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How Retailers Can Survive and Thrive in the ‘New Normal’

Posted by mett iwish on
How Retailers Can Survive and Thrive in the ‘New Normal’
Meanwhile, some analysts say that the coming months and years will be a case of the "survival of the fittest," with the strong retailers becoming stronger and moving ahead and the smaller businesses closing. How can your business thrive under the new reality?

COVID-19 sent mall shopping to a screeching halt as governments worldwide ordered nationwide lockdowns amid the pandemic. Some operators suffered heavy losses and were forced to either close certain outlets or shut down altogether. Amid dire forecasts that malls will eventually disappear due to the pandemic and that online shopping will takeover, retailers are providing new shopping solutions to give their clients reasons to visit their physical stores again, proving that they haven't given up just yet.


 What Are Shoppers Looking For?

Nationwide lockdowns, business shutdowns, and lay-offs have changed the buying preferences of people. Capgemini Research Institute's (CRI) most recent international consumer survey shows that personal care products, groceries, and home-based entertainment are currently the top expenditures of about 30% of consumers worldwide. Respondents reportedly plan to forego or spend less on luxury items in the coming six to nine months. Inventory of apparel and sports goods may stay stagnant for months to come.

Answers to the CRI poll indicated the traits of businesses that are likely to stay afloat amid the COVID-19 crisis. Enterprises will reportedly survive if they address three of the shoppers' most pressing demands:


·  Convenient shopping process

Shopping as we had known it was a favorite pastime pre-COVID-19. But the pandemic and the duration of the lockdowns changed that, turning many consumers to online shoppers. Stay-at-home orders accelerated delivery and pick-up ideas (such contactless delivery, click and collect, and curbside pickup) that retailers with e-commerce operations already had in mind or started before the pandemic. USA's Walmart and Target and Australia's Woolworths launched such deliveries between 2017 and 2018.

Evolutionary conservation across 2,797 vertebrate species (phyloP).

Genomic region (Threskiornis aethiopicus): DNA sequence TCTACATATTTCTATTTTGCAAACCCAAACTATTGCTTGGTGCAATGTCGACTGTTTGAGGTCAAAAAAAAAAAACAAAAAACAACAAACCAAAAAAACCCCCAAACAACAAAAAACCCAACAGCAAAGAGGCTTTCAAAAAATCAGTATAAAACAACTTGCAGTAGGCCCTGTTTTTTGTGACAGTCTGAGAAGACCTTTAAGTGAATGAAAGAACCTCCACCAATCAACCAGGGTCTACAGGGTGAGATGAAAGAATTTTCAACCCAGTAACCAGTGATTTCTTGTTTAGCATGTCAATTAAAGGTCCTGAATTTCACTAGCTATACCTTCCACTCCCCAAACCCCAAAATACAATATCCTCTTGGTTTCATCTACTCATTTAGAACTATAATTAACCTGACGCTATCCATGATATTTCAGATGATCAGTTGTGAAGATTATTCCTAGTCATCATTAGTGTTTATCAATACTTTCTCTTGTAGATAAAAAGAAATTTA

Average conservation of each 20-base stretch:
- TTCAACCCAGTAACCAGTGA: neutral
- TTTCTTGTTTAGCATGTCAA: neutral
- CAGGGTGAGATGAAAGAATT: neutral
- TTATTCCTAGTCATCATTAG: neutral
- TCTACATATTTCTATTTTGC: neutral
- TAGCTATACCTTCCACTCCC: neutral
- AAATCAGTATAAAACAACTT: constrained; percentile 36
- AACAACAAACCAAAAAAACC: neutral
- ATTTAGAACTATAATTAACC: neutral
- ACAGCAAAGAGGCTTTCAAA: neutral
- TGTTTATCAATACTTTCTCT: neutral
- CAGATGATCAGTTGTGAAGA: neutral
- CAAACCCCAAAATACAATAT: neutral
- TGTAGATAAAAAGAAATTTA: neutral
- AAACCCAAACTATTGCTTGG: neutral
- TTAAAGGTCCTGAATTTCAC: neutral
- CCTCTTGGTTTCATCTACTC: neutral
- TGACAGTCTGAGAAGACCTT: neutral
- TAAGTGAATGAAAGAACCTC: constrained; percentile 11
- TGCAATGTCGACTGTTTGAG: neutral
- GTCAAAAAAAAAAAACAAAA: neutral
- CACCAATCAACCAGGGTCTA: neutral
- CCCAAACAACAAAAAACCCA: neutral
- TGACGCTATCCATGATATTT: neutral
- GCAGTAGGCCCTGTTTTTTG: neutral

For your business to survive under the "new normal," you'll need to accept this change in buyers' behavior and boost your Internet presence. Get artistic about displaying your inventory online and providing virtual "try-ons," like what some eyewear, cosmetics, and shoe brands currently offer. You can create a short audio or video clip using your smartphone and a voice amplifier or wireless mic to communicate these new features on your website.

Some retailers have introduced apps that allow customers to schedule in-person appointments. They can then visit the physical stores at a particular time slot without fear of mingling with too many people. Enliven your customer's in-store experience by providing music you can amplify via Bluetooth speaker or other sound systemsSound equipment may also be helpful when you have to make a general announcement that needs to be heard by all staff or clients (for example, reminding them of discounts and deals) inside the shop.



· Better safety and health practices

Participants to the CRI poll said that stores promote a safe customer experience by arranging an interior layout that encourages social distancing, phone-based self-checkout systems, and cashless payments.